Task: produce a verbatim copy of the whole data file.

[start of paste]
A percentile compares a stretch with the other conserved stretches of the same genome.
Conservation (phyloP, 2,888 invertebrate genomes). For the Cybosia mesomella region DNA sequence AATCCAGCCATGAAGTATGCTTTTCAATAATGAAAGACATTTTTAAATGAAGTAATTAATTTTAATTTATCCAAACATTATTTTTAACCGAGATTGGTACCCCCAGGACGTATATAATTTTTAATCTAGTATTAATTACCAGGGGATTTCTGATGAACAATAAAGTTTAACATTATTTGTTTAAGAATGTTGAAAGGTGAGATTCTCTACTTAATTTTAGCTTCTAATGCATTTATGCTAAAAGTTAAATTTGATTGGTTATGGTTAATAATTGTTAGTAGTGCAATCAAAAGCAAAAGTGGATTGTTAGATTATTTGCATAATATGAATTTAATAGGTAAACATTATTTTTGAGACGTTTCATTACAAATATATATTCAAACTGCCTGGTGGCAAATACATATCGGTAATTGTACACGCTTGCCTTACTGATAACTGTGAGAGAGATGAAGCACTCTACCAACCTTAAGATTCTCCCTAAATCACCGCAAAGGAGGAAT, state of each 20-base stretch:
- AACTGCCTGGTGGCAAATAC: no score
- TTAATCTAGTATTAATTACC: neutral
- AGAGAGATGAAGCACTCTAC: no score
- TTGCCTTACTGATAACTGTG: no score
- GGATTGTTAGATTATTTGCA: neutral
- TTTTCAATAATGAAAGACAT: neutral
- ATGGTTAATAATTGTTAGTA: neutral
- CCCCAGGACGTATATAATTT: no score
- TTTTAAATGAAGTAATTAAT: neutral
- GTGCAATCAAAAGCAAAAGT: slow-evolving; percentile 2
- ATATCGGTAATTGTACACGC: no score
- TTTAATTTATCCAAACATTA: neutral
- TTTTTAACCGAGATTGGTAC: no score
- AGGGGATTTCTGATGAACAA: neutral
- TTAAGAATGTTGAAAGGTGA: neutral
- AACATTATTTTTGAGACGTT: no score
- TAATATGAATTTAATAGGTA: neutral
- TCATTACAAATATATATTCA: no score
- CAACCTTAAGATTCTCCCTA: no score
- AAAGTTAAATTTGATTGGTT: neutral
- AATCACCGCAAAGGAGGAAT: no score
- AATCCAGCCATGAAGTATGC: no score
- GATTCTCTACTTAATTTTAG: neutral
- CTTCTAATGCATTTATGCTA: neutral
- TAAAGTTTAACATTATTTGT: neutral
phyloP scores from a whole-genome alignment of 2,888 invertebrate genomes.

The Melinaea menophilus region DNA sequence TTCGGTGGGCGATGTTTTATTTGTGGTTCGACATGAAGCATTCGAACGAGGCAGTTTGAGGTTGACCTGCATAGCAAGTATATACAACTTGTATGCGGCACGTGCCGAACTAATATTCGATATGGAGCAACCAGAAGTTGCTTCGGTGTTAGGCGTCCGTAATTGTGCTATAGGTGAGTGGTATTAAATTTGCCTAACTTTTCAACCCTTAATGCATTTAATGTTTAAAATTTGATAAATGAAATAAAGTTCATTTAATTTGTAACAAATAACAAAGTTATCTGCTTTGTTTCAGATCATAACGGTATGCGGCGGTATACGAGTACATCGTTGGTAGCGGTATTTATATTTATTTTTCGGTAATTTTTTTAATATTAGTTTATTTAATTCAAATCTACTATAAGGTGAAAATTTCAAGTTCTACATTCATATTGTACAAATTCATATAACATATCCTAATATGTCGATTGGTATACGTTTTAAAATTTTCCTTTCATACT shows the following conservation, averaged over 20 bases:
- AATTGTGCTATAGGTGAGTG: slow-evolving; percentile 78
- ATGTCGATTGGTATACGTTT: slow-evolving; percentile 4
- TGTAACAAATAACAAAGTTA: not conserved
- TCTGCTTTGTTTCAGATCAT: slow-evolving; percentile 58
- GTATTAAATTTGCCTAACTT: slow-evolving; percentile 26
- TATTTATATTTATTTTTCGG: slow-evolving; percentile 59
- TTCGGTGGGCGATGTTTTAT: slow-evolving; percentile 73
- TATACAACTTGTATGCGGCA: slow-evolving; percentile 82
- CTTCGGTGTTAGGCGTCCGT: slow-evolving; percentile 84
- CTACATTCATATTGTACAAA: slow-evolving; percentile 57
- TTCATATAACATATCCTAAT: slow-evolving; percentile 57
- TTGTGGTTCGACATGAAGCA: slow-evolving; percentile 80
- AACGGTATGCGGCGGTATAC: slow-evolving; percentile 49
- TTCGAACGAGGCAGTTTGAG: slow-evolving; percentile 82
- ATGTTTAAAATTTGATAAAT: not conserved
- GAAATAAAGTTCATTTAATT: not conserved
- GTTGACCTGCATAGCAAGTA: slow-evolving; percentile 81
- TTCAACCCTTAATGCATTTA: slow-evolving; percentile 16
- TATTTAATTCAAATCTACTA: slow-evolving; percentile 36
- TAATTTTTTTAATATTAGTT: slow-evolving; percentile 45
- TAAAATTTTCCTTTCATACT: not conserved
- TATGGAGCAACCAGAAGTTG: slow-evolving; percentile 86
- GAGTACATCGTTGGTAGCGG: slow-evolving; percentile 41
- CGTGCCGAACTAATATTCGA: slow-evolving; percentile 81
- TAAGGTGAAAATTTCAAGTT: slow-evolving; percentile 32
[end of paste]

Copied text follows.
A percentile compares a stretch with the other conserved stretches of the same genome.
Conservation (phyloP, 2,888 invertebrate genomes). For the Cybosia mesomella region DNA sequence AATCCAGCCATGAAGTATGCTTTTCAATAATGAAAGACATTTTTAAATGAAGTAATTAATTTTAATTTATCCAAACATTATTTTTAACCGAGATTGGTACCCCCAGGACGTATATAATTTTTAATCTAGTATTAATTACCAGGGGATTTCTGATGAACAATAAAGTTTAACATTATTTGTTTAAGAATGTTGAAAGGTGAGATTCTCTACTTAATTTTAGCTTCTAATGCATTTATGCTAAAAGTTAAATTTGATTGGTTATGGTTAATAATTGTTAGTAGTGCAATCAAAAGCAAAAGTGGATTGTTAGATTATTTGCATAATATGAATTTAATAGGTAAACATTATTTTTGAGACGTTTCATTACAAATATATATTCAAACTGCCTGGTGGCAAATACATATCGGTAATTGTACACGCTTGCCTTACTGATAACTGTGAGAGAGATGAAGCACTCTACCAACCTTAAGATTCTCCCTAAATCACCGCAAAGGAGGAAT, state of each 20-base stretch:
- AACTGCCTGGTGGCAAATAC: no score
- TTAATCTAGTATTAATTACC: neutral
- AGAGAGATGAAGCACTCTAC: no score
- TTGCCTTACTGATAACTGTG: no score
- GGATTGTTAGATTATTTGCA: neutral
- TTTTCAATAATGAAAGACAT: neutral
- ATGGTTAATAATTGTTAGTA: neutral
- CCCCAGGACGTATATAATTT: no score
- TTTTAAATGAAGTAATTAAT: neutral
- GTGCAATCAAAAGCAAAAGT: slow-evolving; percentile 2
- ATATCGGTAATTGTACACGC: no score
- TTTAATTTATCCAAACATTA: neutral
- TTTTTAACCGAGATTGGTAC: no score
- AGGGGATTTCTGATGAACAA: neutral
- TTAAGAATGTTGAAAGGTGA: neutral
- AACATTATTTTTGAGACGTT: no score
- TAATATGAATTTAATAGGTA: neutral
- TCATTACAAATATATATTCA: no score
- CAACCTTAAGATTCTCCCTA: no score
- AAAGTTAAATTTGATTGGTT: neutral
- AATCACCGCAAAGGAGGAAT: no score
- AATCCAGCCATGAAGTATGC: no score
- GATTCTCTACTTAATTTTAG: neutral
- CTTCTAATGCATTTATGCTA: neutral
- TAAAGTTTAACATTATTTGT: neutral
phyloP scores from a whole-genome alignment of 2,888 invertebrate genomes.

The Melinaea menophilus region DNA sequence TTCGGTGGGCGATGTTTTATTTGTGGTTCGACATGAAGCATTCGAACGAGGCAGTTTGAGGTTGACCTGCATAGCAAGTATATACAACTTGTATGCGGCACGTGCCGAACTAATATTCGATATGGAGCAACCAGAAGTTGCTTCGGTGTTAGGCGTCCGTAATTGTGCTATAGGTGAGTGGTATTAAATTTGCCTAACTTTTCAACCCTTAATGCATTTAATGTTTAAAATTTGATAAATGAAATAAAGTTCATTTAATTTGTAACAAATAACAAAGTTATCTGCTTTGTTTCAGATCATAACGGTATGCGGCGGTATACGAGTACATCGTTGGTAGCGGTATTTATATTTATTTTTCGGTAATTTTTTTAATATTAGTTTATTTAATTCAAATCTACTATAAGGTGAAAATTTCAAGTTCTACATTCATATTGTACAAATTCATATAACATATCCTAATATGTCGATTGGTATACGTTTTAAAATTTTCCTTTCATACT shows the following conservation, averaged over 20 bases:
- AATTGTGCTATAGGTGAGTG: slow-evolving; percentile 78
- ATGTCGATTGGTATACGTTT: slow-evolving; percentile 4
- TGTAACAAATAACAAAGTTA: not conserved
- TCTGCTTTGTTTCAGATCAT: slow-evolving; percentile 58
- GTATTAAATTTGCCTAACTT: slow-evolving; percentile 26
- TATTTATATTTATTTTTCGG: slow-evolving; percentile 59
- TTCGGTGGGCGATGTTTTAT: slow-evolving; percentile 73
- TATACAACTTGTATGCGGCA: slow-evolving; percentile 82
- CTTCGGTGTTAGGCGTCCGT: slow-evolving; percentile 84
- CTACATTCATATTGTACAAA: slow-evolving; percentile 57
- TTCATATAACATATCCTAAT: slow-evolving; percentile 57
- TTGTGGTTCGACATGAAGCA: slow-evolving; percentile 80
- AACGGTATGCGGCGGTATAC: slow-evolving; percentile 49
- TTCGAACGAGGCAGTTTGAG: slow-evolving; percentile 82
- ATGTTTAAAATTTGATAAAT: not conserved
- GAAATAAAGTTCATTTAATT: not conserved
- GTTGACCTGCATAGCAAGTA: slow-evolving; percentile 81
- TTCAACCCTTAATGCATTTA: slow-evolving; percentile 16
- TATTTAATTCAAATCTACTA: slow-evolving; percentile 36
- TAATTTTTTTAATATTAGTT: slow-evolving; percentile 45
- TAAAATTTTCCTTTCATACT: not conserved
- TATGGAGCAACCAGAAGTTG: slow-evolving; percentile 86
- GAGTACATCGTTGGTAGCGG: slow-evolving; percentile 41
- CGTGCCGAACTAATATTCGA: slow-evolving; percentile 81
- TAAGGTGAAAATTTCAAGTT: slow-evolving; percentile 32